By Holly Feola & Josh Wolmer – Opinion Editor & 1851 Contributor
While on a nightly patrol on September 7, Campus Police discovered the letter “L” from the Lasell University sign on Woodland Road was missing. They sent an email to the community asking for any assistance the public could provide and assured given information would remain confidential. A photo of the vandalized sign was included in the email, reading “asell University.”
Detective Lieutenant Richard Heslin said, “there’s so much pride in the university, [Campus Police] knew [the suspect] was probably a little bit concerned for the community, and that they would want to be like an active participant in trying to make this incident right. So we reached out to the community, and we got a lot of good information from them. Ultimately, that was able to give us a timeline.” The community support Heslin referenced was integral to the timely resolution.
Detective Lieutenant Heslin was asked if Campus Police had any evidence that led them to the vandal. Heslin said, “the cameras are all sporadically throughout campus. From the timeline that we got from the community, some people were like, ‘Hey, I remember taking a picture there on such and such a day, and it was there.’ Then that gave us a starting point.”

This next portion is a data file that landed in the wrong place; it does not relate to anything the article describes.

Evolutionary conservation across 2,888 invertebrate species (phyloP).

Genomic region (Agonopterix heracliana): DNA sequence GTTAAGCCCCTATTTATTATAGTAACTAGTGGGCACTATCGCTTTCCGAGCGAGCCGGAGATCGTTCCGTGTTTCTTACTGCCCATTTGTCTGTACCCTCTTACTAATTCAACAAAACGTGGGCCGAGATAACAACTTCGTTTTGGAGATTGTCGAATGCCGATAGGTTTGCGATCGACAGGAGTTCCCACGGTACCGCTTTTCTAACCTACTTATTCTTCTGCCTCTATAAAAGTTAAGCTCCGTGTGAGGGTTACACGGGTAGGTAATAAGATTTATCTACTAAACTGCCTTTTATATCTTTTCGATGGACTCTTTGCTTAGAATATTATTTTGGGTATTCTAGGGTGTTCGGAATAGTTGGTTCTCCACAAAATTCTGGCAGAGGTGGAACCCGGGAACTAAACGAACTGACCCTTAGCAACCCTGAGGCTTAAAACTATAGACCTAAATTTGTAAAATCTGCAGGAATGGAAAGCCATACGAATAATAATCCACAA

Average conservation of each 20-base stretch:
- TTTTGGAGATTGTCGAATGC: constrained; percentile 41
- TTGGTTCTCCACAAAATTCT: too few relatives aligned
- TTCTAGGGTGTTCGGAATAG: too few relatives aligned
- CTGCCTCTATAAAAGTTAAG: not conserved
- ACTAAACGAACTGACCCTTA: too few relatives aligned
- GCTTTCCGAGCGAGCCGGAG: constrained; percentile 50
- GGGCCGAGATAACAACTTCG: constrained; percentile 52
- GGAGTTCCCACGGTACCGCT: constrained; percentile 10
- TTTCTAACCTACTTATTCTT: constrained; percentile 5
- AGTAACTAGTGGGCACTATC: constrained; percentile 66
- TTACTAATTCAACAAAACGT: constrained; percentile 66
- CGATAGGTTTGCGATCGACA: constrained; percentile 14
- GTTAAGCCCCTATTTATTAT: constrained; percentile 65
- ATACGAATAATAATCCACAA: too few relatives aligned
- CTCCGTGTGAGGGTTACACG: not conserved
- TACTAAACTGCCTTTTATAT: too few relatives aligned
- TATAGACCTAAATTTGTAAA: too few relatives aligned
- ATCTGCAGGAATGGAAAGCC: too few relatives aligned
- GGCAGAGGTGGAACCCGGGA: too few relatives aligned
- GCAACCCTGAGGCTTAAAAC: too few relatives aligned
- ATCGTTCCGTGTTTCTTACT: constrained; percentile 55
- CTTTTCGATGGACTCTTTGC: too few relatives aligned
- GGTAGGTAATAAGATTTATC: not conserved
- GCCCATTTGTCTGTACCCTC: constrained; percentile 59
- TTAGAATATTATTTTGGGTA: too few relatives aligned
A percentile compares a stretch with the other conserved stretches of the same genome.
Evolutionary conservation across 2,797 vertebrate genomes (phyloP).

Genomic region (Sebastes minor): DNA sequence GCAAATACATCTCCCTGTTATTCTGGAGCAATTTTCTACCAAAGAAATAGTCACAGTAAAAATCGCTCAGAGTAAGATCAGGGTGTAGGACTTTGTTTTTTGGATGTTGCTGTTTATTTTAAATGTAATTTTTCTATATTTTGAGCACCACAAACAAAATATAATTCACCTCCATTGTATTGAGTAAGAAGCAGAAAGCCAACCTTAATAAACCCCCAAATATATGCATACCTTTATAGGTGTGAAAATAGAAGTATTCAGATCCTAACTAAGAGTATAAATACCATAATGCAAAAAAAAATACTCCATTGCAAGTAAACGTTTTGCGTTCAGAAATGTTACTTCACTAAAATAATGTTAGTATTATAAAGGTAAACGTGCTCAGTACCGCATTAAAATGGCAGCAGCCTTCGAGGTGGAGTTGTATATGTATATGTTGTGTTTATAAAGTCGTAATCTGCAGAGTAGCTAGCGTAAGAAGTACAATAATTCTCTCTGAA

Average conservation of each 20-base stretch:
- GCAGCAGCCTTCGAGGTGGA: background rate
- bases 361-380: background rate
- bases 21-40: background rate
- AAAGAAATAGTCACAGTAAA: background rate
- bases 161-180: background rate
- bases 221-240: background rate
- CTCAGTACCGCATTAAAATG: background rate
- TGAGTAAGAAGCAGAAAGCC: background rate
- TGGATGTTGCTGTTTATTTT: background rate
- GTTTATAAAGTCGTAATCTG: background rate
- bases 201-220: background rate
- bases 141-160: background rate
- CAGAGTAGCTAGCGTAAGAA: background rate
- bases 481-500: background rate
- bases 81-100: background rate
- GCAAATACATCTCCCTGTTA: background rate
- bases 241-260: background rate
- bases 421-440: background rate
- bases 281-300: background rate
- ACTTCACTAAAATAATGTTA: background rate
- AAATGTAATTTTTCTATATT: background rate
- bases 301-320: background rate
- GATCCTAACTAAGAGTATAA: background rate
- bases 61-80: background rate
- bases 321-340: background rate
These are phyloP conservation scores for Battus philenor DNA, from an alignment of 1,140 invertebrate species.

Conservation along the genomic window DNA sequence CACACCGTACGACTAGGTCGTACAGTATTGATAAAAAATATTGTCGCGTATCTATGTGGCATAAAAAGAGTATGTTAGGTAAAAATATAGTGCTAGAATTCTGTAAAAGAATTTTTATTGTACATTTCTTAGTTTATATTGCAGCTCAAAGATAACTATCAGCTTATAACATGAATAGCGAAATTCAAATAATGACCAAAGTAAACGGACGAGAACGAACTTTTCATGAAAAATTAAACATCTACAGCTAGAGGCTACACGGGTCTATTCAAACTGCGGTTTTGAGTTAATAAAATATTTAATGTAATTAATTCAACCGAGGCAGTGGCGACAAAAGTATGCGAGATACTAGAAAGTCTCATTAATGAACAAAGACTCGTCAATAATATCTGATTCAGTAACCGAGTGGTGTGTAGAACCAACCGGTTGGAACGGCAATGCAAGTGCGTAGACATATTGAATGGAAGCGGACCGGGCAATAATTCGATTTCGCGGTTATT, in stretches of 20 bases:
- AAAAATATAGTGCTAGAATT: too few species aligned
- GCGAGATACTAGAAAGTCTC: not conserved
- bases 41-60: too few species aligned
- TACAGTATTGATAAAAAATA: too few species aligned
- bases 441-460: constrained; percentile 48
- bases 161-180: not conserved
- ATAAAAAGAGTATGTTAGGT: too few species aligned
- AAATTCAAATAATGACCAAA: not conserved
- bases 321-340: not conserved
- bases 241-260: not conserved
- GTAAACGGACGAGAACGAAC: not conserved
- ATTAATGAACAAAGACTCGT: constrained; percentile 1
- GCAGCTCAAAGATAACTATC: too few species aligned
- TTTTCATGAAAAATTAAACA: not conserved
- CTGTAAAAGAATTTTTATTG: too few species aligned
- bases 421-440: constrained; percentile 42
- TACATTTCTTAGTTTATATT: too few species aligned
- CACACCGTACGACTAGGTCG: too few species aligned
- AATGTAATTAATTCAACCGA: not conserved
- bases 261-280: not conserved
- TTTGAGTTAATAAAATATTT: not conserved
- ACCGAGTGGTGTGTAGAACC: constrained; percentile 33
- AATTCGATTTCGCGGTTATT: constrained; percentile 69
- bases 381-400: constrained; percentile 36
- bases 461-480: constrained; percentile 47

From there Heslin said, “we were able to run the cameras. And that was a lot of legwork. And the thing with that is right when we had the people that we thought were involved, they walked through the door and said, ‘we’re involved.’”
According to Parker, after the “L” was turned in, the cost to repair the whole sign would be around $1200. The culprit will be financially responsible, said Parker. The sign was repaired on September 23.
The vandal’s identity is not being shared publicly to respect their privacy.
When Heslin was asked what consequences the suspect would be given, he said, “Student Affairs takes [Campus Police] reports. Oftentimes, we don’t find out what happens until it’s already done. As far as that goes, I wouldn’t even really be able to comment on the privacy matters around it.”
On September 8, an email was sent out from Campus Police notifying the community the “L” was located, and thanked the community for the help they received.
Heslin said, “We’re happy and impressed by the person’s actions [returning the sign] and we understand that mistakes happen.”